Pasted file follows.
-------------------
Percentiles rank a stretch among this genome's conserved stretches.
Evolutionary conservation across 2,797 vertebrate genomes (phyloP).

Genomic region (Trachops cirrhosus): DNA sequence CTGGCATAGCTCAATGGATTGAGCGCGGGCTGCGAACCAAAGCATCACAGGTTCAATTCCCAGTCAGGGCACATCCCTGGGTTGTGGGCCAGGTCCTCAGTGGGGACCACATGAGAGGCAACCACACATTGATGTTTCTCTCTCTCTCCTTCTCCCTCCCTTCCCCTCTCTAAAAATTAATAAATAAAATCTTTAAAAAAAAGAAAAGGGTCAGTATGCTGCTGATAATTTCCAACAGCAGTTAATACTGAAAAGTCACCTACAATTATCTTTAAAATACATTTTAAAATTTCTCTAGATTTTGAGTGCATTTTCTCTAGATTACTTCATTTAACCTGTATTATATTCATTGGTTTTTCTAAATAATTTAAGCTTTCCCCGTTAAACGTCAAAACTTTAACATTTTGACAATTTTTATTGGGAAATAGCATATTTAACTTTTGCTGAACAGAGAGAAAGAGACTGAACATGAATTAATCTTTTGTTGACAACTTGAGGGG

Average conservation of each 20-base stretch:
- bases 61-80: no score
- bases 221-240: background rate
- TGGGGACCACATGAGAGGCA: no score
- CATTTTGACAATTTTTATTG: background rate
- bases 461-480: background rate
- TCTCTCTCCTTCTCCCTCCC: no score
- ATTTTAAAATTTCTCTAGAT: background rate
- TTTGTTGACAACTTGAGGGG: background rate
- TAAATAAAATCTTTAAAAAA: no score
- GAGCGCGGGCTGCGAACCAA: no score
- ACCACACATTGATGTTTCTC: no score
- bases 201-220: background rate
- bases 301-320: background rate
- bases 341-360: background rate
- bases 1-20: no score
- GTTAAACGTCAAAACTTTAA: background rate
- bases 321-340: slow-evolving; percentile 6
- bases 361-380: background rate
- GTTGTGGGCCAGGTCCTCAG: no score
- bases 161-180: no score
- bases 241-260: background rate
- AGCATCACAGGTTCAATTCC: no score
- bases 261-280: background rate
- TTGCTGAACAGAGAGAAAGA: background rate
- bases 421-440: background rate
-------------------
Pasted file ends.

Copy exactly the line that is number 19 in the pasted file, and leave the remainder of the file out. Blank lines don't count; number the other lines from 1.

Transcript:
- bases 1-20: no score